· The Data
· Categorical Distribution Plots
∘ Box Plots
∘ Violin Plots
∘ Boxen Plot
· Categorical Estimate Plots
∘ Bar Plot
∘ Point Plot
∘ Count Plot
· Categorical Scatter Plots
∘ Strip Plot
∘ Swarm Plot
· Combining Plots
· Faceting Data with Catplot
· Documentation and Links
In this post we will use one of Seaborn’s conveniently available datasets about the Titanic, which I’m sure many readers have seen before. …
It is worth publishing your python packages on conda and conda-forge
I recently wrote a post guiding users through the process of publishing their python package to PyPI to be installed via pip. However, many users prefer to use conda. I like to have my packages available on conda since it plays nicely with packages that have external dependencies. Sometimes a package will also only be available on a conda channel, and it is best to avoid mixing pip and conda installations in a single environment in order to steer clear of dependency issues.
Seaborn is a fantastic plotting library that I wish I had started using earlier in my Python carrier. I have always been a Matplotlib user and I would spend hours on some projects fine tuning the aesthetics of my plots so that they would really capture colleagues’ attention during presentations. My first PI always said that if you don’t show up to a meeting with plots you weren’t prepared, so I always had something ready to go. Little did I know how simple Seaborn makes plotting in Python even while producing more visually appealing canned plots than Matplotlib.
One of Python’s greatest strengths is the ability for users to package their code and publish it for fellow pythonistas to use in their workflows. Without libraries like pandas, numpy, and matplotlib Python would not be the wonderfully flexible language we have all come to love.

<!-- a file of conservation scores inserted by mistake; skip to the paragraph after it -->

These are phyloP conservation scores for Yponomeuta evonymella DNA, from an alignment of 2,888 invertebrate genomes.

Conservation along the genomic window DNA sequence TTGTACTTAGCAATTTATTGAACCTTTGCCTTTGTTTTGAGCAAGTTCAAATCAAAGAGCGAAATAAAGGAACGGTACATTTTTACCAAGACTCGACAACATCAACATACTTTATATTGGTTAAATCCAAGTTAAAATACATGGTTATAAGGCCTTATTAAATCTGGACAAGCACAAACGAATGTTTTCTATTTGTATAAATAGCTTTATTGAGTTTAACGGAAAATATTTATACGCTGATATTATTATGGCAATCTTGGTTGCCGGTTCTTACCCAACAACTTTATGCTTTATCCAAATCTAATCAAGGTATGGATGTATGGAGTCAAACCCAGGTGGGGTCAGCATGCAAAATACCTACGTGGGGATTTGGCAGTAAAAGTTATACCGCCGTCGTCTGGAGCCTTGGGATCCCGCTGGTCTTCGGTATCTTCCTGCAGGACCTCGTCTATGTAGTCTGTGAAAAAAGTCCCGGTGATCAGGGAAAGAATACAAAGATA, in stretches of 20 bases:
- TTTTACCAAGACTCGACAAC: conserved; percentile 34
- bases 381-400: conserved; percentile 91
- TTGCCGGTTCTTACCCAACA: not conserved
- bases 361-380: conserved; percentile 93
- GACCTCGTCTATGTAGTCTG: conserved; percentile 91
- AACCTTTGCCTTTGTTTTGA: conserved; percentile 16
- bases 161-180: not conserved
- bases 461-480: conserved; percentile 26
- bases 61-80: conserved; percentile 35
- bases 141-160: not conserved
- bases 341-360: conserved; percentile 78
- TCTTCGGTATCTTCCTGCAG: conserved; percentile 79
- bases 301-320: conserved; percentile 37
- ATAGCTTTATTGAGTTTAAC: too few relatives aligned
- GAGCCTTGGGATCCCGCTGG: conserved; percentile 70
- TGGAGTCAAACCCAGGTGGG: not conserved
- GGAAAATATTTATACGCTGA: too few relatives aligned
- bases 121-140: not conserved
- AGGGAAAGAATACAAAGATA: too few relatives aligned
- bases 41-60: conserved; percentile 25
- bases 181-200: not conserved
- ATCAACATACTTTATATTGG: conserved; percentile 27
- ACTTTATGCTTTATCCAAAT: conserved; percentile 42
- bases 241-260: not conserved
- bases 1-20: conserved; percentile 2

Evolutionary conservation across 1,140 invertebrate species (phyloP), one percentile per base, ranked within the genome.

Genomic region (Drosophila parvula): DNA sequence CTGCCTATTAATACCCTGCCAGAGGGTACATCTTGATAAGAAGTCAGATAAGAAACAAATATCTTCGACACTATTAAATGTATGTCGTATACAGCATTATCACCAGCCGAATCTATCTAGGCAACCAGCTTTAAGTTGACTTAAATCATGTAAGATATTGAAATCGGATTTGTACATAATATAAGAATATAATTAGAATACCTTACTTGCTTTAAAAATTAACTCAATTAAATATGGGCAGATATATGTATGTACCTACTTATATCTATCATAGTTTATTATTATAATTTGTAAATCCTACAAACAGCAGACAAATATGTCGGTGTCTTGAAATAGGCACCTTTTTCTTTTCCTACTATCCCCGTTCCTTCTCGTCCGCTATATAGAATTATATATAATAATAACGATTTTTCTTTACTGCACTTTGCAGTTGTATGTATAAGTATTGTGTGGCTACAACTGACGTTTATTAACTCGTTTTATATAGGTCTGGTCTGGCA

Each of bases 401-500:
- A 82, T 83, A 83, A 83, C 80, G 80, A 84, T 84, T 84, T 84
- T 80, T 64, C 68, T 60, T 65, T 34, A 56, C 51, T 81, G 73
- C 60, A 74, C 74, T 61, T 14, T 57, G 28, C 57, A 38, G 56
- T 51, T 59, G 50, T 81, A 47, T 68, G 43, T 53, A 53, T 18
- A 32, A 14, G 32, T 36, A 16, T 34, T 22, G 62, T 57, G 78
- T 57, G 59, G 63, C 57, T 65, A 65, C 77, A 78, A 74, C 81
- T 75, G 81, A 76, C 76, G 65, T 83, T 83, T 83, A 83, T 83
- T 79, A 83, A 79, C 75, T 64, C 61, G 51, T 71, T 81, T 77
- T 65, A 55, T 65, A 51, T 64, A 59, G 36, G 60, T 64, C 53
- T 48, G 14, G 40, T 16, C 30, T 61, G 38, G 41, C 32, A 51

You don’t need to create a package as expansive as numpy to benefit other users in the community. Even very niche workflows generally have a group of users working on similar problems. Packaging your software for others to use can save time and bring other developers to your work to help improve your code…
Visualizing data is a critical part of any data scientist’s workflow. Plots are an excellent way to visualize what is happening in a data set, and they are ideal for sharing findings with others. In true Python fashion, there are quite a few plotting libraries available to you, but when should you use each one?
In this post, I will discuss my four favorite plotting libraries: Pandas, Matplotlib, Seaborn, and Plotly. While all four of these libraries are capable of producing plots, they vary significantly in the effort required to produce and the visual quality of the final product. …
Packaging python software that has helped improve you or your team’s workflow can be very beneficial to the greater Python community; it makes your software more robust and can also improve your ability to use it in house. However, without the proper infrastructure in place, your python package will likely either break over time or be too difficult for other users to use efficiently.
Making your codebase public can also give you exposure to other great programmers working on similar problems; the more people using your code, the more likely it is to grow and improve. If you have ever…
I love learning from data and using data to create useful insights. My background involves extensive use of python and machine learning to study snowpack.